The traditional resume is all about you, not what you can do for the company. That’s why we encourage Early to Risers to send out “sales letters” instead, highlighting how you can increase profits, improve customer service, etc.
But some companies are stuck in the “resume rut” and require job candidates to provide one. In that case, our recommendation is to use your “sales letter” as a cover letter – and make sure your enclosed resume is not cluttered with junk like this:
1. Your photo. It has become trendy to include a photo in a resume – but it’s unprofessional. The HR department isn’t casting you in a movie.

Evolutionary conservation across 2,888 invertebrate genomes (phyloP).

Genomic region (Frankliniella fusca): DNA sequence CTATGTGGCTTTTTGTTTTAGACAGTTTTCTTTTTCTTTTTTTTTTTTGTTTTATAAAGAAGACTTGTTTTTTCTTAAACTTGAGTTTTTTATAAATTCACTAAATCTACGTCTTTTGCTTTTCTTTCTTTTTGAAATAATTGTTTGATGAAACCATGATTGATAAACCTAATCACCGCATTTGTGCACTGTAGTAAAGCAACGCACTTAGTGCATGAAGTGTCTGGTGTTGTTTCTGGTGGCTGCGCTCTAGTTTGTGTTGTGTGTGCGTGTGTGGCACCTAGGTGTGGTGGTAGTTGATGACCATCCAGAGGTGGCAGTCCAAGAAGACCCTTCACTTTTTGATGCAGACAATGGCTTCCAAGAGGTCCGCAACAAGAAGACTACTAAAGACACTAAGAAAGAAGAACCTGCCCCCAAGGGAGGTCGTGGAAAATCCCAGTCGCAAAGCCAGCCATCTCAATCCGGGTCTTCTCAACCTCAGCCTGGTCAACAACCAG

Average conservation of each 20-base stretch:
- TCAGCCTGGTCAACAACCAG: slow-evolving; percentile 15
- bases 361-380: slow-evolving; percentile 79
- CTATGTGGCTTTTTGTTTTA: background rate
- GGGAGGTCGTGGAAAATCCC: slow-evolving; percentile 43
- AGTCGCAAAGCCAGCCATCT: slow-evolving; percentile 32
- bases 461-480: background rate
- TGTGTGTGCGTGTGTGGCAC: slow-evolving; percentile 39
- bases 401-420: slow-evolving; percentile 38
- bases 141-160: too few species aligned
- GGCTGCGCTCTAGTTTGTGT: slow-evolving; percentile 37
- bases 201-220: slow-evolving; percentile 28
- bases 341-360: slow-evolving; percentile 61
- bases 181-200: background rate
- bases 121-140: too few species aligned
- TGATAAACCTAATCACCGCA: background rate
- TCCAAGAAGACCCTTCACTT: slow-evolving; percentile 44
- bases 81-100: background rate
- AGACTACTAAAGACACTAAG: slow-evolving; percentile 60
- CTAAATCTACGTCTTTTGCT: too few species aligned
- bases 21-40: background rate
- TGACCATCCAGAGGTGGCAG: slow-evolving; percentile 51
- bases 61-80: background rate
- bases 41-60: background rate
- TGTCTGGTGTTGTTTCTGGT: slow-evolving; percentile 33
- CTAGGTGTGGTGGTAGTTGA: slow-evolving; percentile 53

2. Descriptions of your “traits.” Nobody cares if you are “a team player” or a “hard worker.” That’s assumed. Use the limited space you have in a resume for experience and measurable accomplishments.
3. Your ability to use Word and other basic programs. That, too, is assumed. And, unless you are applying for the typing pool, nobody cares how fast you can type.
4. A third – or even second – page. If you’re fairly new to the workforce, one page is enough. (You can leave off your college job at the Burger Hut.) If you have considerable experience, two pages is okay.
(Source: U.S. News and World Report)